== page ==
Racial Histories of Gender and Sexuality
Marcus Lee

Students will examine histories of and historiographical debates over sex and gender within Black communities. The following questions will orient the course: How have issues of sex and gender been articulated, used, or represented within the context of Black life? To what extent has the study of racialized gender/sexuality changed over time? Which methods have researchers taken up to pursue this line of research? And, what uses, limitations and ethical dilemmas do different modes of historical inquiry pose when deployed in the study of racialized gender/sexuality? Three subjects anchor the course: AIDS, the "closet," and gender mutability.

SPA 324 / LAS 391                                                                                                                              
Narco Aesthetics in Colombia and Mexico
Nicolás Sánchez-Rodríguez

This course explores the cultural productions surrounding narcos and cocaine in Colombia and Mexico, two countries whose imaginaries have become globally associated with drug trafficking. Beginning with the transformation of the coca leave into an illegal global commodity, passing through the emergence of the figure of the "sicario" in the 1980s, all the way to Netflix's 'Narcos' vision of the War on Drugs and cryptococaine, the course will engage critically with so-called narco-aesthetics in chronicles, movies, television series, short stories, podcasts, and art.

HUM 218 / 219                                                                                                                                                 
Interdisciplinary Approaches to Western Culture II: Literature and the Arts
Katie Chenoweth, Benjamin Conisbee Baer, Carolina Mangone, Simon Morrison, Bailey Sincox, Michael Wachtel
This team-taught double credit course examines European texts, works of art and music from the Renaissance to the modern period. Readings, lectures, and discussions are complemented by films, concerts, and special events. It is the second half of an intensive interdisciplinary introduction to Western culture that includes history, religion, philosophy, literature and the arts.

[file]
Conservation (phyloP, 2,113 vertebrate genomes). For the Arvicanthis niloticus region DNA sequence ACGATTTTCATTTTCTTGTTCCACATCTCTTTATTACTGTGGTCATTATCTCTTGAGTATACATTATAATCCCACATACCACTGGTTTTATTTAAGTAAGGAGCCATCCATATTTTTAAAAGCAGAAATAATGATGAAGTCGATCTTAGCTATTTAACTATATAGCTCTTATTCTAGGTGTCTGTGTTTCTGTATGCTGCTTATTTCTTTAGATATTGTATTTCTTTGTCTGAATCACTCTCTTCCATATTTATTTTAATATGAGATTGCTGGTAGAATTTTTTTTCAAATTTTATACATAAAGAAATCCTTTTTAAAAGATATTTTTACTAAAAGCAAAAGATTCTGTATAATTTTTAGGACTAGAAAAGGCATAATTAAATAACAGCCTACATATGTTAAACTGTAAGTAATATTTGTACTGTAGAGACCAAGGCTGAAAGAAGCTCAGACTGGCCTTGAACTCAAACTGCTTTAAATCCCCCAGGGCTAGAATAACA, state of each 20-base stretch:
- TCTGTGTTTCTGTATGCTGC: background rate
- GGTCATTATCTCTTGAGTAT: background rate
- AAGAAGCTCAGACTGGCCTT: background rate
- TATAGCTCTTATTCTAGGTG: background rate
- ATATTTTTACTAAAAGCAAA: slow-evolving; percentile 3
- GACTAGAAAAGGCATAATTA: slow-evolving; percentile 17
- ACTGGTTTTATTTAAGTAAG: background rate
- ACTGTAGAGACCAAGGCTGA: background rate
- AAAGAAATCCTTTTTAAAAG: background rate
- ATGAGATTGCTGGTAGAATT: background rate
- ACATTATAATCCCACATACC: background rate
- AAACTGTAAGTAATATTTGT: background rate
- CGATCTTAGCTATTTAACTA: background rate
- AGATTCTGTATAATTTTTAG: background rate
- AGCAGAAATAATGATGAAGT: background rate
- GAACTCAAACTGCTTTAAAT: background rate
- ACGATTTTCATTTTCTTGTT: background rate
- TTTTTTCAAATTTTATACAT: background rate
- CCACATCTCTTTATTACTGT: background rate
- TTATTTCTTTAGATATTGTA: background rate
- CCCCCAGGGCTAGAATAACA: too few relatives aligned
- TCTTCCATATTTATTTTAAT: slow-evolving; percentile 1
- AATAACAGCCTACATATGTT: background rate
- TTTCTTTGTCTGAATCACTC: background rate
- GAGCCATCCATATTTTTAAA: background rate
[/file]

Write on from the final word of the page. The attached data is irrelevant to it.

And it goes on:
REL 326                                                                                                                                               
Buddhist Literature: Scripture in Stone

Jonathan Gold, Guy St. Amant
This course in Buddhist literature is centered around Borobudur, the largest Buddhist temple in the world, from ninth century central Java, Indonesia. Borobudur's thousands of relief panels depict some of the most conceptually rich and historically important pieces of classical Buddhist literature. We will study this monumentalized literary corpus, and interrogate the choices made in representing Buddhist stories, principles and practices in different forms. And, we will place Borobudur in context, to develop broader understandings of the textual and physical worlds of premodern Buddhism across Asia.

HUM 234 / EAS 234 / COM 234                                                                                                                      
East Asian Humanities II: Traditions and Transformations

Ksenia Chizhova, Xiaoyu Xia
Second in the two-semester sequence on East Asian literary humanities, this course begins in the seventeenth century and covers a range of themes in the history, literature, and culture of Japan, Korea, and China until the contemporary period. Looking into the narratives of modernity, colonialism, urban culture, and war and disaster, we will see East Asia as a space for encounters, contestations, cultural currents and countercurrents. No knowledge of East Asian languages or history is required and first-year students are welcome to take the course.